The Benefits Of Happiness At Work

The Benefits Of Happiness At Work

On January 10, 2015, Posted by , In Blogroll, With 1 Comment

shutterstock_242845873This week I read an article about happiness at work by John Collins and wanted to share part of it with you:

Are you happy at work? Are the people you work with happy? Should you even care as long as the job is getting done?

It turns out you should, happy companies are more successful in a number of measures. Research and practice both show that what makes people happy in the workplace is not obvious, and that relatively easy to provide things, like good pay, free food or perks, are over-rated.


Researchers from the University of Warwick in the UK found that people who are happy at work are about 12% more productive. Shawn Anchor, author of The Happiness Advantage, has quantified the benefits of a happy company – sales increase by 37%, productivity 31%, and accuracy on tasks improves by 19%, not to mention the health and quality of life improvements for staff.

You might think providing perks such as free food, massages in the office, on-site medical services and gym facilities, would ensure a happy workforce. Google has led the way in perks for some time, but the equation is not that simple – it’s not just a case of perks in, happiness out. While such benefits are helpful in attracting people to work at your firm, they are not that effective at improving company performance. No wonder Google is keen to stress that it’s passion not perks that are the biggest contributor to its success.

So if it’s passion and engagement that drives peoples happiness at work, how do we achieve that?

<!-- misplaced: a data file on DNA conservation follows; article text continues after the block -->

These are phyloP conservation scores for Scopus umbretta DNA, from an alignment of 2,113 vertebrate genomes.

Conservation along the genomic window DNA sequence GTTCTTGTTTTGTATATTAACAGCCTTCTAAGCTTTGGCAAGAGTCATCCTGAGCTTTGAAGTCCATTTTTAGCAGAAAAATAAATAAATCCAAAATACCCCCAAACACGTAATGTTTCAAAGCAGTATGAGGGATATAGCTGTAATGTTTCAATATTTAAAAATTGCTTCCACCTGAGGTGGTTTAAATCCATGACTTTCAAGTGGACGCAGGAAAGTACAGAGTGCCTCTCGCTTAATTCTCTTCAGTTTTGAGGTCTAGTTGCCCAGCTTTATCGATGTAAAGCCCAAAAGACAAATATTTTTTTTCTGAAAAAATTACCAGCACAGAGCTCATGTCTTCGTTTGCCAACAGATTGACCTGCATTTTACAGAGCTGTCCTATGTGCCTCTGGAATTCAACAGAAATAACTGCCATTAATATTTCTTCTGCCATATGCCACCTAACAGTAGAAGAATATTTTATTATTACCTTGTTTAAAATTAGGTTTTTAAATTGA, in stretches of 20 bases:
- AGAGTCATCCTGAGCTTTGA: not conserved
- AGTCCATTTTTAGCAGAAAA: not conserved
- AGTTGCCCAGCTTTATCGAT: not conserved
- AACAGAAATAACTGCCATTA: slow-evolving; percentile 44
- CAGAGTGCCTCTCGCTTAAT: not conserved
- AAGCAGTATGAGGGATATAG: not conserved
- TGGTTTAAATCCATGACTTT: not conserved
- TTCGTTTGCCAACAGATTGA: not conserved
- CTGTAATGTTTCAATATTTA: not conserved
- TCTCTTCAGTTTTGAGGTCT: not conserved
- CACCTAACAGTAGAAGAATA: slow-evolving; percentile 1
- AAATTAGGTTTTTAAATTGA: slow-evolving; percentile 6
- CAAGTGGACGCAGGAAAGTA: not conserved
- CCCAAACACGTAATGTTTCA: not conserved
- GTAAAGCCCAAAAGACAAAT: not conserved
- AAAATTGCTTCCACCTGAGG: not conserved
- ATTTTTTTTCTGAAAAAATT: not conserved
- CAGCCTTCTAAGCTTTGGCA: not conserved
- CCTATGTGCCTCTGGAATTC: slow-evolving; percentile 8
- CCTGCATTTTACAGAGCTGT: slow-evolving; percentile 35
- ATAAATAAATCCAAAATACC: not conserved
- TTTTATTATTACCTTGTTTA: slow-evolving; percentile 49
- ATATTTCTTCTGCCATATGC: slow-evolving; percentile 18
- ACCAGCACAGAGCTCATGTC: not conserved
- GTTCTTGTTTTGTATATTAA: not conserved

Well you could attend ‘Happiness school” a real online company that aims to “educate entrepreneurs in how to create happy, sustainable and profitable businesses”. Or you may prefer to focus on building your employees confidence and autonomy at work by trying these tips:

  1. Practise gratitude. Thank your team daily in a random way, not just at the end of a big project, but also for the smaller things they do for you. This unexpected praise has three times the positive effect of expected feedback
  2. Encourage a win win environment. So that employees feel supported in making choices and decisions that may fail. If it succeeds then they win, if it fails they learn why, so win as well
  3. Lead by example with occasional acts to help others. Such as unexpectedly buying a colleague a cup of coffee or offering to help out when a team member is behind on a project
  4. Empower your team. Allow your employees some autonomy in their role, so they feel trusted by you to take responsibility for parts of the business

Do you have any other ideas for building confidence and happiness in a business? Please add your comments below.

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One Comment so far:

  1. Julie Smith says:

    Ensure that team meetings are productive, with a clear aim or intent, rather than allowing entrenched negativity to fester. It’s important that people feel they have a voice, but equally important that the meeting doesn’t get railroaded by a different agenda.

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